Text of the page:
Saturday, 7 November 2009

The Librarian

Good Afternoon, Ladies and Gentlemen, and welcome to the New and Improved City Library and Adult Learning Resource Centre.

Do you know how much money they’ve spent on us? Would you like to hazard a guess?

Six million pounds.

Yes, yes, I know. You heard me correctly. Six million pounds to house these books. Aren’t we lucky? Of course, it’s been difficult whilst the Library has been closed. They’ve farmed us out to other Libraries, however, it isn’t really the same. A Librarian of my calibre isn’t really at home in the smaller Libraries. I need the bustle of the big city Library, I find I crave the noise. Yes, yes, I know what you’re thinking. Noise in a Library? Well it isn’t that kind of noise, not rowdy disco kind of noise. It’s a quiet, book-borrowing, pen-scribbling kind of noise. The noise in the smaller Libraries isn’t the same. It is more of a don’t-know-what-to-do-with-myself-so-I-thought-I’d-come-to-the-Library kind of noise. Totally different. So even thought they packed us off to other Libraries, I’ve still had more time on my hands than I normally would. Time which I’ve spent at home. It’s been quite nice in a way. I spent a lot of time in the garden, re-grouted the bathroom, was able to do my skirting boards once a week, that kind of thing. And of course I was able to spend more time with Jerry.

Ah, Jerry. Jerry is my husband, of course. He’s always been one of those softly gregarious types. You know the kind, not one to shoot his mouth off but he’ll talk quietly to anyone. He’s forever stopping to give young men lifts home. I always tell him, you have to be careful Jerry. You never know who you might pick up, what sort of undesirable you might find in the backseat of your car but he doesn’t listen. If you care for it, Ladies and Gentlemen, I think you’ll find that we have a top-notch true crime section that will make your skin crawl. But he doesn’t pay me any mind, as I’m sure any ladies who also have been married for thirty-odd years will agree is an unfortunate attribute of the male psyche. He wasn’t like that when I married him, he always used to agree that I know best, but I suppose that’s marriage for you. My waist isn’t as slim as it was and he’s forgotten that its better all round if he listens to me. I think he forgets where I work, what I’m involved in, day-in, day-out. He’s never been this close to such a wealth of information succinctly detailing the horrors of human-kind. He wouldn’t know how to use the internet if it walked up to him, smacked him in the face, and said “hello, I’m the internet, here is a simple step-by-step guide to how I work.” No, no, he’s in his own little world, and, this is a bit of a guilty admission, I am quite ashamed to tell you this, especially when so many of you have come here in the dusk of your lives, when things are becoming a little hazy, you’re going a little grey, trying to broaden your horizons, bring a little light, but…he isn’t even a member of the Library. That’s right! I’ll hold my hands up! My name is Lillian Broadbent, Chief Librarian of the new and improved City Library and Adult Learning Resource Centre, and my own husband isn’t even a member.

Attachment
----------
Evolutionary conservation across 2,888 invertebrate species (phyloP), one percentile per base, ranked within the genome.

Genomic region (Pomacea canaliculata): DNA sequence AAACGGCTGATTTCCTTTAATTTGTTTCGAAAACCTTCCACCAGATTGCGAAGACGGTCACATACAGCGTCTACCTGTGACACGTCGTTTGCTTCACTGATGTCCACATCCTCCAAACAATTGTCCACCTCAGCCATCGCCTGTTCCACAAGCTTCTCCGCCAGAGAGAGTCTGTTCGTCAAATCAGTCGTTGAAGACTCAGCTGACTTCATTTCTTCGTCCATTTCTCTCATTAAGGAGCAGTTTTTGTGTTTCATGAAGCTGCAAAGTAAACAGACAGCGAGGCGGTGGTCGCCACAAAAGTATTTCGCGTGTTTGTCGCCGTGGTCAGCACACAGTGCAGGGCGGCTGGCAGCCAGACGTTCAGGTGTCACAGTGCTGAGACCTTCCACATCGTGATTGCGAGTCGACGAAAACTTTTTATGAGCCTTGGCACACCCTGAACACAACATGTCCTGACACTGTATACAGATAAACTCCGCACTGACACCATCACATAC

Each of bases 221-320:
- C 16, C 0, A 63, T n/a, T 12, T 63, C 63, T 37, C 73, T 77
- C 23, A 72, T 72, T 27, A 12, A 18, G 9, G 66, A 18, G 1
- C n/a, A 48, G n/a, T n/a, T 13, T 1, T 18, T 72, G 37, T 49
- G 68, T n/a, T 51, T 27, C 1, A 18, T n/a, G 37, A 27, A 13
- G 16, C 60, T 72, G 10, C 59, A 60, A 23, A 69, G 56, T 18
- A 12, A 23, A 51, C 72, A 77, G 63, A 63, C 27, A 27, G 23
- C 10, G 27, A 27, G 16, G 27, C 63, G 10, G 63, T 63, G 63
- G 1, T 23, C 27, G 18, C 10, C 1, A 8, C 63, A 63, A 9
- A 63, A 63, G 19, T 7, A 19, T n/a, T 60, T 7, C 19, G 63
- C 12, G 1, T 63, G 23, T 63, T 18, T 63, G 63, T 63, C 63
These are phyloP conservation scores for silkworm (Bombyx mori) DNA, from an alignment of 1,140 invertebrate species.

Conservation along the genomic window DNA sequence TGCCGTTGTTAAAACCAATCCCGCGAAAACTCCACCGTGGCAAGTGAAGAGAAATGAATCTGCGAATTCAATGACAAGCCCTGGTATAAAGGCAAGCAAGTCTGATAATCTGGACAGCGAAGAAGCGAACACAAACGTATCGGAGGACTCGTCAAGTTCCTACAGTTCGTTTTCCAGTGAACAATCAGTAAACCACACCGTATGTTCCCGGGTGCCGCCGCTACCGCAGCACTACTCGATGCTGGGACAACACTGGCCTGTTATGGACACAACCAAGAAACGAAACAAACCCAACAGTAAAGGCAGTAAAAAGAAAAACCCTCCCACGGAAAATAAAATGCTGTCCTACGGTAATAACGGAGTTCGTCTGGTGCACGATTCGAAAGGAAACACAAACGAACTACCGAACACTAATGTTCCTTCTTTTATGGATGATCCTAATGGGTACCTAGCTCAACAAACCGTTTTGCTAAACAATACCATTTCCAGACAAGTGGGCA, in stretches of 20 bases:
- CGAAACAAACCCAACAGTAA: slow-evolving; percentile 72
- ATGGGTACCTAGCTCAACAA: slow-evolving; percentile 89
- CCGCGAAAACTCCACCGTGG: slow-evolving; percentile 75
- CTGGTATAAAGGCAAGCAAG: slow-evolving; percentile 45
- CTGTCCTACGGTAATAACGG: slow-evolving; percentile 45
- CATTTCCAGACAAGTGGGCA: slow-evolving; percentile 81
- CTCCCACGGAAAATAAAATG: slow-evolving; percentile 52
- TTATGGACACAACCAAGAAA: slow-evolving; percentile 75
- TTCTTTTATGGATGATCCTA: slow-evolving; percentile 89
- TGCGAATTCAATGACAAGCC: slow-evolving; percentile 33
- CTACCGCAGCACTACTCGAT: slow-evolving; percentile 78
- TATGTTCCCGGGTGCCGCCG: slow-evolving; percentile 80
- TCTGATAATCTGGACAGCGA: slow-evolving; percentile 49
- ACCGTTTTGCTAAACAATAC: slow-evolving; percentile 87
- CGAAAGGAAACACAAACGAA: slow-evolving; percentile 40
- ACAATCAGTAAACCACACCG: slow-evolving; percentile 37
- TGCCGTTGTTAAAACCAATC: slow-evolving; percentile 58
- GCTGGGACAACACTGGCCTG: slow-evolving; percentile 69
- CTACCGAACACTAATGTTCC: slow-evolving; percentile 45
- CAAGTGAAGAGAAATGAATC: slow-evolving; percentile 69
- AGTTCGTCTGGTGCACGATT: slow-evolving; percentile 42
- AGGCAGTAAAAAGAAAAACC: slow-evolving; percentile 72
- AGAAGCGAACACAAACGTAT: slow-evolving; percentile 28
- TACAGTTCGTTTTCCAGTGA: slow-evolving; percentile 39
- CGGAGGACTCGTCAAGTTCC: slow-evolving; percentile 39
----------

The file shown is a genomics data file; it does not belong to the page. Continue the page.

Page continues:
I have always been a member of the Library. I’ve worked here for 40 years. Woman and girl. My first job was in this Library, when I was a young woman straight out of school, I was here part time when the children were small and needy, and I’ve taken more hours since they’ve grown up and spread their wings. The children, I am pleased to tell you, are members of the Library. They don’t come here very often because they live away and don’t get back a lot, but they’re always keen to pop in when they do. And it is always wonderful to see them. It really is.

So here we are, and I do hope to see you all again in the future. This is a wonderful Library, a real lifelong learning centre, it has everything you could ever need. Not just books you know. We have a varied selection of audio books and some wonderful films and documentaries, some of the dvds, I’m lead to believe, are quite racy, if you like that sort of thing. I don’t much care for it myself. I prefer a nice historical documentary, or a period drama. Jane Austin dramatises particularly well. Such lovely costumes. And it constantly amazes me that she is still so relevant. My daughter doesn’t agree with me, but then, our children rarely do, do they? How many in here have children? I suppose that in some small way that might have spurred you to come here. To fill the gap left by empty nest syndrome, or, really, just to see what all the fuss over the internet is about. Well, we’ll get to that later. There is an introductory session later today at 2pm, which will give you a really good idea of how it all works and what you do with all the bits and pieces. What I really want to convey to you though, is that, no matter what your reasons for coming here, do not be afraid. We’re all friends here. It might sound like a cliché, but it’s true.